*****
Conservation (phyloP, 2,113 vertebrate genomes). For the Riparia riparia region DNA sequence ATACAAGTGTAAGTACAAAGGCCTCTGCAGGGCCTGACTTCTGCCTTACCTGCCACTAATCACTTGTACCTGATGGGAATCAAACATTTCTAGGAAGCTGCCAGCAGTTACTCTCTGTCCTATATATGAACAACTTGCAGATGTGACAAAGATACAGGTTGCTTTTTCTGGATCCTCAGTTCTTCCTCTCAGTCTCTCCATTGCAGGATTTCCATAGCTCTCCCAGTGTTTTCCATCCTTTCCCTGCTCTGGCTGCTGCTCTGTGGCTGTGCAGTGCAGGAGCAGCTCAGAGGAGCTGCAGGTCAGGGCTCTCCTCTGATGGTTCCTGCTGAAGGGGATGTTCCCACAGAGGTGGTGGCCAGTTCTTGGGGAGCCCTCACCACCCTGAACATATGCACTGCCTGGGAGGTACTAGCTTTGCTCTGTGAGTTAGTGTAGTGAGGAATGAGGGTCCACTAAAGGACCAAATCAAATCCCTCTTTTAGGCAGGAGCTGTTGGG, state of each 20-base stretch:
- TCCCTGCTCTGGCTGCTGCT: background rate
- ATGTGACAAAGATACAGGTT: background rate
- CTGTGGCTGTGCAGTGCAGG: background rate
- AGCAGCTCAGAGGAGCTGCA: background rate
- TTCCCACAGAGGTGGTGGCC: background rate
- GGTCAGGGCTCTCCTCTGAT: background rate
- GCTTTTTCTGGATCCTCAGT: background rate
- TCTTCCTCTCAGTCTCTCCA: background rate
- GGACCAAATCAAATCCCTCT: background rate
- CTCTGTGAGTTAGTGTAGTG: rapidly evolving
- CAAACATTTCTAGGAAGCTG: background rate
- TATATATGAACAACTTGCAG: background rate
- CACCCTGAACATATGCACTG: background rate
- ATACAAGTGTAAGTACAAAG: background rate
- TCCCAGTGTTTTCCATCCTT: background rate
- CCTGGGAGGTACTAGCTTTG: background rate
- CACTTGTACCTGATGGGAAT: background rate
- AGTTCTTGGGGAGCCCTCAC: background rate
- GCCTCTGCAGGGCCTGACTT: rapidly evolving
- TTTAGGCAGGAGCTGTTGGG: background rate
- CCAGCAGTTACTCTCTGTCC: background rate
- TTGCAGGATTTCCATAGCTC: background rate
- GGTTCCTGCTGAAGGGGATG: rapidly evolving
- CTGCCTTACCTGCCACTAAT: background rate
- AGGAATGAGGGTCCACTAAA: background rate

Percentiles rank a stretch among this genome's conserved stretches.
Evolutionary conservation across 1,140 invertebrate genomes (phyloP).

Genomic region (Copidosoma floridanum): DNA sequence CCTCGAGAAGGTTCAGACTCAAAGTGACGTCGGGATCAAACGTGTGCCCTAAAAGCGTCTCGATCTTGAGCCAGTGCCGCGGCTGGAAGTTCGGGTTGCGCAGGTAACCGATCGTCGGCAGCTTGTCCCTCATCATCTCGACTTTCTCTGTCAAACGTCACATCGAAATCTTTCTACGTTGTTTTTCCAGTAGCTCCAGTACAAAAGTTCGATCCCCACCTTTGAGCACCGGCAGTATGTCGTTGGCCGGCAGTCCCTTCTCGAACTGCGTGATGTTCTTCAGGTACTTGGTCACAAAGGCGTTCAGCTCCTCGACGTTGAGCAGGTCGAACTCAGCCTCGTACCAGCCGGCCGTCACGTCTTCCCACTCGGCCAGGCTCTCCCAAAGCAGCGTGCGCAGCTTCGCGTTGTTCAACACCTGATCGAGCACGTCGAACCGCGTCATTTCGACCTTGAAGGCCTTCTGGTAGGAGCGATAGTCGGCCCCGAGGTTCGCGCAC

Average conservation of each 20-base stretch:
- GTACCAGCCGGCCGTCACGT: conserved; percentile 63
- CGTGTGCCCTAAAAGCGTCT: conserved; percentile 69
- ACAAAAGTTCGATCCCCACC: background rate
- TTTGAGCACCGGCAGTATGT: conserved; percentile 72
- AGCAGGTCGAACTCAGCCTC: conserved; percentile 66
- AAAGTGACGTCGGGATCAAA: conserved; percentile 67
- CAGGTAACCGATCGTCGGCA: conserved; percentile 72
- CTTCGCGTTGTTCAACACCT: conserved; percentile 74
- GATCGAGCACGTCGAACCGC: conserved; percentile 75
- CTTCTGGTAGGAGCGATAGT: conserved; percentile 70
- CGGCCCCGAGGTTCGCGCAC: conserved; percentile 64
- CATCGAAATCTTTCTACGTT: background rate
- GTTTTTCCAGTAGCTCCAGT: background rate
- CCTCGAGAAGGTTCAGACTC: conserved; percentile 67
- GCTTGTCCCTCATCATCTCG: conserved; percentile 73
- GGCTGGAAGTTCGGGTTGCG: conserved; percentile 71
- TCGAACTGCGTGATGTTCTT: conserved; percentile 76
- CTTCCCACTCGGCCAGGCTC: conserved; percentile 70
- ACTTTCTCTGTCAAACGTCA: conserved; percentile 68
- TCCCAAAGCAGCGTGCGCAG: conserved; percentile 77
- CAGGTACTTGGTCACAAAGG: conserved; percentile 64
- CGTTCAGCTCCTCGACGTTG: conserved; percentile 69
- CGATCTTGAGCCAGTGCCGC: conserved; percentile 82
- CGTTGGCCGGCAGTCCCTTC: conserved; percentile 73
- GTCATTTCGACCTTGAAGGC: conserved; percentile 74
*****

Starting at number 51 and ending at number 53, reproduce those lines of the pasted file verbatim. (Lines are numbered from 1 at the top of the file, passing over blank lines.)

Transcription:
- CAGGTACTTGGTCACAAAGG: conserved; percentile 64
- CGTTCAGCTCCTCGACGTTG: conserved; percentile 69
- CGATCTTGAGCCAGTGCCGC: conserved; percentile 82